Despite the higher level of service, you will still need to provide them with information on words, strings, and screens, in addition to letting them know translators will need to be using a web-based environment. Although the overall cost may be more than dealing with separate professional translators or contractors, the reduced stress of only dealing with one account contact can be worth the cost.
Professional iOS translation companies
Finally, beyond standard translation companies, there are also companies that specialize in translations for iOS apps. These specialized businesses combine the ease of dealing with one project manager (professional translation companies) with specialized knowledge about iOS apps. They provide the advantage of managing a group of translators already familiar with iOS specific phrasing and translation.
About El Loco
El Loco falls into the professional iOS translation company category. As an iOS app localization management tool, we not only offer project managers to ensure that all your translations are accurate, but also run all projects through a second translator for accuracy. While we do not have translators on staff, we contract out to professional translation companies.
After your initial app translation to a second language, El Loco offers translation bundling services to help you keep costs down and progress manageable as you continue to develop your app. Incremental changes are not sufficient to justify the minimum costs when engaging with a translator independently, nor will most translators be willing to take on such small projects.
Our team offers a wealth of knowledge about iOS apps and the localization issues they can create—it’s why we exist.
How El Loco Helps Translators
There are two big issues specific to mobile phone app localization: context and overruns.
Short single word strings common in iOS apps do not provide enough context for accurate translation. When just the word “display” is used, is it a noun or a verb? How many different definitions can you imagine for “hot” as a single word on a screen? Is “Menu” food related or something to do with navigation?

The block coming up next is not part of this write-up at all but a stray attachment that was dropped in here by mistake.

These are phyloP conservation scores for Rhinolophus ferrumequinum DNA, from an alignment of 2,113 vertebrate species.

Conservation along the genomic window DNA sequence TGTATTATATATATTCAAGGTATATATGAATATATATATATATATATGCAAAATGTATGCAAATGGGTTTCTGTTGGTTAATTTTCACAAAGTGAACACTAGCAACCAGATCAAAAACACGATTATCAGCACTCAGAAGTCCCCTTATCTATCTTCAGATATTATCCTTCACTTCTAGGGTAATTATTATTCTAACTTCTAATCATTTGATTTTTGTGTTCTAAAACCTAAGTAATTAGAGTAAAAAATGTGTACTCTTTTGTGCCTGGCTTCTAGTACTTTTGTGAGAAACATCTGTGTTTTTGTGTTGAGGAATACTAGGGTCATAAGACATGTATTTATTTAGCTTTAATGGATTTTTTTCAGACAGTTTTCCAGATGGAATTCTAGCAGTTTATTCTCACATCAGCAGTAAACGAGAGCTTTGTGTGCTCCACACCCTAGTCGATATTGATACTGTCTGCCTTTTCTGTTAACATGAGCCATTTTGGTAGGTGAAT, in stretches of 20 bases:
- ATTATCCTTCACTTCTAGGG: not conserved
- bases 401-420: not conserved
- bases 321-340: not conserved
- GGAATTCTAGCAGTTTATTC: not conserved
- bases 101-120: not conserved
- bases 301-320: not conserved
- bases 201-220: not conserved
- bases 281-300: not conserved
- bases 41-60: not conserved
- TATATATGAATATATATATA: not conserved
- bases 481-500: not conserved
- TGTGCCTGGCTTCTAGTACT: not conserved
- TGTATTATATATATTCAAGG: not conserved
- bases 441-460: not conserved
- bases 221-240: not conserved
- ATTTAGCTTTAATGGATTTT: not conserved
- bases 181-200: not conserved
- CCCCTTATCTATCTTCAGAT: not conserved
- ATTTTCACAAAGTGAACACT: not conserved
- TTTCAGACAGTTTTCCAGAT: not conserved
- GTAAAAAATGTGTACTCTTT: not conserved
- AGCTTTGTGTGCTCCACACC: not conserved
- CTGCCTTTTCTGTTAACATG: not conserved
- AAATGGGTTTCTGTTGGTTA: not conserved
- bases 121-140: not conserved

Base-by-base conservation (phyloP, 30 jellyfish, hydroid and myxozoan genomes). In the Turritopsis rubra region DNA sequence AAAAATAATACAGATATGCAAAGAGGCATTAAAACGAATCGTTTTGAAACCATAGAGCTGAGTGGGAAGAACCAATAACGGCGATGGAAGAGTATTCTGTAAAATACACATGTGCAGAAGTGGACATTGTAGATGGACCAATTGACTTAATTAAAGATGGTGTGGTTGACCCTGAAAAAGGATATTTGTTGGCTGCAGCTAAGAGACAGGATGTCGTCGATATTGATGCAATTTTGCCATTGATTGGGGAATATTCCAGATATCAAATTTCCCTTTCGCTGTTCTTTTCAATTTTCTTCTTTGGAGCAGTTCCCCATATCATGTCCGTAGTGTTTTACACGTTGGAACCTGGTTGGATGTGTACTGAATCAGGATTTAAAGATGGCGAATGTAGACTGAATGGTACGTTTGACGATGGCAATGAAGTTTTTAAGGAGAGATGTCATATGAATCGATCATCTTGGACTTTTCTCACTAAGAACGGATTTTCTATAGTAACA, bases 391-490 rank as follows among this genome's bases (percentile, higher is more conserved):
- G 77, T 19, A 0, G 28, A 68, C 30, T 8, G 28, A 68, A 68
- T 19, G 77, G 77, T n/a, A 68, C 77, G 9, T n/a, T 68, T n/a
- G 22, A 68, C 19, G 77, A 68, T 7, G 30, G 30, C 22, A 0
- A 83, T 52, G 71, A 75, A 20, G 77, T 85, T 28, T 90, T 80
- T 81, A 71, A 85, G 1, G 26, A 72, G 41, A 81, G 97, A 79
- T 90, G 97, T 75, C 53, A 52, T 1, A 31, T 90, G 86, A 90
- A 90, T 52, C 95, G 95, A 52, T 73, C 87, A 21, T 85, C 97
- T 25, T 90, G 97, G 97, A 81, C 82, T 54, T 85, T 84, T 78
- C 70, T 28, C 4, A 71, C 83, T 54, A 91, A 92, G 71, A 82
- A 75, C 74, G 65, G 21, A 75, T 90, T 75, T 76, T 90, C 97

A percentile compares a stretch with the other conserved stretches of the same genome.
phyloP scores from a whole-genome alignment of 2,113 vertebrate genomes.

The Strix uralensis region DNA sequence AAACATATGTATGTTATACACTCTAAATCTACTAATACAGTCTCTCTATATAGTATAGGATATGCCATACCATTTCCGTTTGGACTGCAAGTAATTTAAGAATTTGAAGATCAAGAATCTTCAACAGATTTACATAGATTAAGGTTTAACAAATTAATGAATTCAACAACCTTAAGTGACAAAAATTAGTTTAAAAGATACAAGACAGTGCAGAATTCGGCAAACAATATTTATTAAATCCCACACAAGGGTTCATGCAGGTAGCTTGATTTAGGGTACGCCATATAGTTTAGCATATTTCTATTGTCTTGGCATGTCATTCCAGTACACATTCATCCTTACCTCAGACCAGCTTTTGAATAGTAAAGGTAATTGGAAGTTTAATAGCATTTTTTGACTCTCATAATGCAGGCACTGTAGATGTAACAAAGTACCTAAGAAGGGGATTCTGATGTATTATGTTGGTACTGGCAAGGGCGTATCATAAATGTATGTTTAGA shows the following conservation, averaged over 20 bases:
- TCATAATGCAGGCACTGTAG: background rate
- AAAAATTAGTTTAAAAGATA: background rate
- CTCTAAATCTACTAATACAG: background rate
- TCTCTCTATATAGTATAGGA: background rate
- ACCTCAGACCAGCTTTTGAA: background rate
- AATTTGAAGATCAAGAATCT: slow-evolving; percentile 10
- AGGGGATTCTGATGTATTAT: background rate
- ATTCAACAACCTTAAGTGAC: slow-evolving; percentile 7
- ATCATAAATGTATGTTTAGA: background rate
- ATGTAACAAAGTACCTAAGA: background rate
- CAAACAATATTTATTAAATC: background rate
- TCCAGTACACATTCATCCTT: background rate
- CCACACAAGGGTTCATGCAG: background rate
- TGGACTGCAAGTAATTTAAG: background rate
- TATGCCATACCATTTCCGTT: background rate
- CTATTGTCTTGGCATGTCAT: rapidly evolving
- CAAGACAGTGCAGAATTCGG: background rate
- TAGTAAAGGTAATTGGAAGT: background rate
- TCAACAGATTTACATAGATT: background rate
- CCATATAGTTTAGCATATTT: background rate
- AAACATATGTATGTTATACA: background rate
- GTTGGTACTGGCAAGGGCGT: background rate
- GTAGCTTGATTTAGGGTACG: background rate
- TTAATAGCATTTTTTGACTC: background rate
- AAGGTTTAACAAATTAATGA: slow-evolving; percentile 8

Translators need to see app words in the correct context to create an accurate translation. El Loco displays the strings as they appear in your app – providing context to translators. If there are still questions, the translator can message you directly for clarification on each specific string.
The second big issue for apps is the lack of space for translations on a mobile device. A “text overrun” is when the translated text is too long to fit within the space allotted on screen. The El Loco interface allows translators to type directly into the window for a string and receive an indication when the string exceeds the space available, even if by just one pixel. For overruns, translators can attempt a shorter translation, use an abbreviation, or if the interface obviously can support a longer field, message you to request an increase to the field size.
Because it is web-based, any translator can use the El Loco service and there is no cost to try it with your app.
We don’t have a preference for which path you choose to hire a translator, we just want you to get your awesome app localized so that you can provide it to the parts of the world that want it, sell it to a wider market, and earn more money!